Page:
by Robert S. Ogilvie, vice president for strategic engagement at ChangeLab Solutions.
Business owners regularly make decisions that can have tremendous impacts on community health – decisions about where homes are built, where businesses are located, and what kinds of products and services are available. Businesses can be powerful allies when it comes to improving public health. With the right incentives from local governments, business owners can be encouraged to invest not only in their own growth but also in new opportunities for physical activity and access to healthy, affordable food.
Incentives primarily take the form of financial rewards, but some local governments also offer low-cost, non-financial incentives. The following are examples of communities throughout the United States that have used incentives, many of which are low- or no-cost, to motivate business owners to consider public health in their decision-making processes.
Low- or No-Cost Incentives
When combined with other health-promoting policies, these low-cost incentives can help create healthy neighborhoods. Common low- or no-cost incentives include:
Bid Preferences. Many cities and states give local businesses preference during a procurement process. This is especially common when states and localities are soliciting bids from contractors to provide food to public facilities. At least 37 states have laws requiring some or all state and local agencies to give preference to food grown or processed within the state.
Exemptions. New York City’s Food Retail Expansion to Support Health (FRESH) program gives a host of zoning exemptions to the developers of grocery stores in underserved parts of the city. These include additional development rights, reduction in required parking, and larger as-of-right stores in light manufacturing districts.
Density Bonuses. In Denver, developers who build ground level food retail spaces into new housing developments are given a “density bonus” and allowed to add four square feet of mixed-use space for every one square foot of ground-level food retail space.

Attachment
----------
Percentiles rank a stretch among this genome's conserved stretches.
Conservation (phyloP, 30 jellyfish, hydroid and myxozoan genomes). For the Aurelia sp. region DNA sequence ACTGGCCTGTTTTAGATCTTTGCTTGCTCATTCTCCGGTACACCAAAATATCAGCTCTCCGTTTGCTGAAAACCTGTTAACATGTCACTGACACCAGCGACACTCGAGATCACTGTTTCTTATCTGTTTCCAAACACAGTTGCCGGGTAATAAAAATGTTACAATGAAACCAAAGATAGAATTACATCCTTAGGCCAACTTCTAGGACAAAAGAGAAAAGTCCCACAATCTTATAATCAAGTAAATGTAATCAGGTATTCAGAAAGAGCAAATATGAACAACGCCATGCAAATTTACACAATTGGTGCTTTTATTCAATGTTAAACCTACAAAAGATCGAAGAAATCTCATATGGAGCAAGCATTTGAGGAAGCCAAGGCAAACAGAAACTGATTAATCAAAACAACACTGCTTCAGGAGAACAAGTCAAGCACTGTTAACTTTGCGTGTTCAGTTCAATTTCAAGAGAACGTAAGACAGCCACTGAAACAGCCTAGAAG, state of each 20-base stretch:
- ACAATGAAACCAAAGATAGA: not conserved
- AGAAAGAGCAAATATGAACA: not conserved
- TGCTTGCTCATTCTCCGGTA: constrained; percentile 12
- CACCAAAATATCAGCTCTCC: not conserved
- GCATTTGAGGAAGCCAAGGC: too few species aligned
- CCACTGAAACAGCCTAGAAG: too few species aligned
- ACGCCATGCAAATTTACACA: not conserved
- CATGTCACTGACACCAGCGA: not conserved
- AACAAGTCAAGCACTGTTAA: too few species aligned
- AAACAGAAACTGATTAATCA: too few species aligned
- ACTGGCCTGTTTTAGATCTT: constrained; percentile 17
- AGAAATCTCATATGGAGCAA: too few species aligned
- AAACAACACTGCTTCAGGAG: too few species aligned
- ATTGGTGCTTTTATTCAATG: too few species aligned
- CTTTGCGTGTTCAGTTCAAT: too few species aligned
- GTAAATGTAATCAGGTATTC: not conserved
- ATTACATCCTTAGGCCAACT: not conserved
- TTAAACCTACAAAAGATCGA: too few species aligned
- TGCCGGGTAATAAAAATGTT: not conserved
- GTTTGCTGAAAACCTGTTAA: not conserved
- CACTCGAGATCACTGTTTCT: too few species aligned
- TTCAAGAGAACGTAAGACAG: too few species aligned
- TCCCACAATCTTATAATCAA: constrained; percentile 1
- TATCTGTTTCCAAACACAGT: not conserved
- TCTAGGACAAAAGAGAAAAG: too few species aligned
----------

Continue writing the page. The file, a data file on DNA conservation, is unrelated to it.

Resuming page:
Streamlined Processes. In Minneapolis, farmer’s markets with five or fewer vendors have an easier, less expensive permitting process.
Incentives That Cost Money
Other types of incentives will cost the local government money through direct spending, loss in tax revenue, or staff time. No matter the cost, the resulting positive effects on public health will be worthwhile. Examples of this kind of incentive include:
Tax credits, exemptions, abatements. New York City’s Food Retail Expansion to Support Health (FRESH) program also gives grocery stores developers in underserved parts of the city a range of real estate tax reductions, sales tax exemptions and mortgage recording tax deferrals if they meet certain criteria.
Permitting Fee Reductions and Waivers. In Kansas City, Missouri, the city reduced the permit fees for mobile vendors who meet nutrition standards set by the city.
Grants, Subsidies, Loans. In Detroit, the economic development agency’s Green Grocer program recently awarded a grant to the owners of Metro Food Land to implement a healthy food rewards program, which tracks customers’ spending and gives them cash awards for buying healthy food.
Recognition Programs Requiring Extra Staff Time, Paid Advertising, and Rewards. In Colorado, the Smart Meal Seal and Smart Meal for Kids programs provides free marketing and training to restaurants that offer at least two meals that meet the program’s nutrition standards. State Public health staff train local health department staff on how to recruit local restaurants to the program. Local and state health department staff offer in-person and web-based trainings for restaurant owners on program implementation, marketing, and evaluation. The 200 participating restaurants (including 110 McDonald’s restaurants) use a “meal seal” to identify healthy menu items and to promote their participation in the program.
Funding Sources for Incentive Programs
Most local governments already have funding streams or access to funding streams that can be used to fund health-related incentive policies. In most cases, it will be necessary to expand eligibility criteria for an existing funding program or use existing funds in creative ways, generally easy fixes. Potential funding streams include:
• Federal or state chronic disease prevention grants
• Economic development funds
• Redevelopment funds
• Revenue from state or local taxes and fees
• Grants from local, state, or national foundations
• Private investment
Incentive-based policies present a win-win option, offering businesses greater freedom to operate in ways that make it easy to contribute not only to public health while maintaining their bottom line. ChangeLab Solutions offers an array of tools to help create healthier environments, including material your community can use to implement incentive programs.
Robert Ogilvie serves as the Vice President for Strategic Engagement at ChangeLab Solutions. Over the past 20 years he has worked extensively in community development and planning to help improve low- and middle-income neighborhoods.